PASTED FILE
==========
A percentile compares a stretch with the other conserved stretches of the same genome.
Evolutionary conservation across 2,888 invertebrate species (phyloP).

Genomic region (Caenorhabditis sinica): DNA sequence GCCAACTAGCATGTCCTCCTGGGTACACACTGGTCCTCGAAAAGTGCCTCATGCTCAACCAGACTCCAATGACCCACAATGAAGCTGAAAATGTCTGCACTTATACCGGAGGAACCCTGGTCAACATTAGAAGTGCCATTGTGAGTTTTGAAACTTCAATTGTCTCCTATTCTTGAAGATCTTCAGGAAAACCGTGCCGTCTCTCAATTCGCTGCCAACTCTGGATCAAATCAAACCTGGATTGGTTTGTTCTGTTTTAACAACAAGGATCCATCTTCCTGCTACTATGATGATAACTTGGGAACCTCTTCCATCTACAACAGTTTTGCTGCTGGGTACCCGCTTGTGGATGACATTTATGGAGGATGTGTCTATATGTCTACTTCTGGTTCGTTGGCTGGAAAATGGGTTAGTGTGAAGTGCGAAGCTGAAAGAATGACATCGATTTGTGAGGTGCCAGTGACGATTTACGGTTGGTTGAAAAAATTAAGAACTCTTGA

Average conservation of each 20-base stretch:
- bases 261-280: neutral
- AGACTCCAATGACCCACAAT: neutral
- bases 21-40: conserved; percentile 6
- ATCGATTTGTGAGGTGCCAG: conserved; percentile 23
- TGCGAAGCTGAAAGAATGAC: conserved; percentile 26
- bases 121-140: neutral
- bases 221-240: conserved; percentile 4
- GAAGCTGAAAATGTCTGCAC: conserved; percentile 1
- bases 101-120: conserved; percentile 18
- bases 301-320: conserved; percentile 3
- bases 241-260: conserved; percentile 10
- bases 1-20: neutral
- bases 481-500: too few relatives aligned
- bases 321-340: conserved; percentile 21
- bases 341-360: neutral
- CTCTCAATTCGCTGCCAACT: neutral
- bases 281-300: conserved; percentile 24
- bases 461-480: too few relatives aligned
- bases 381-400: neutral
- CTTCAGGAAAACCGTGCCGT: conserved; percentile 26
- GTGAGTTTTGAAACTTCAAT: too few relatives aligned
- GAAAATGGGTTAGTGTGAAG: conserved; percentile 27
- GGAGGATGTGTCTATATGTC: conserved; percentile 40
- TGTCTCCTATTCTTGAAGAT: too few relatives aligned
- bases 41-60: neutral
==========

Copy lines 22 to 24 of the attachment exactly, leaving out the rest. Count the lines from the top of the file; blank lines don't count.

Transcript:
- bases 461-480: too few relatives aligned
- bases 381-400: neutral
- CTTCAGGAAAACCGTGCCGT: conserved; percentile 26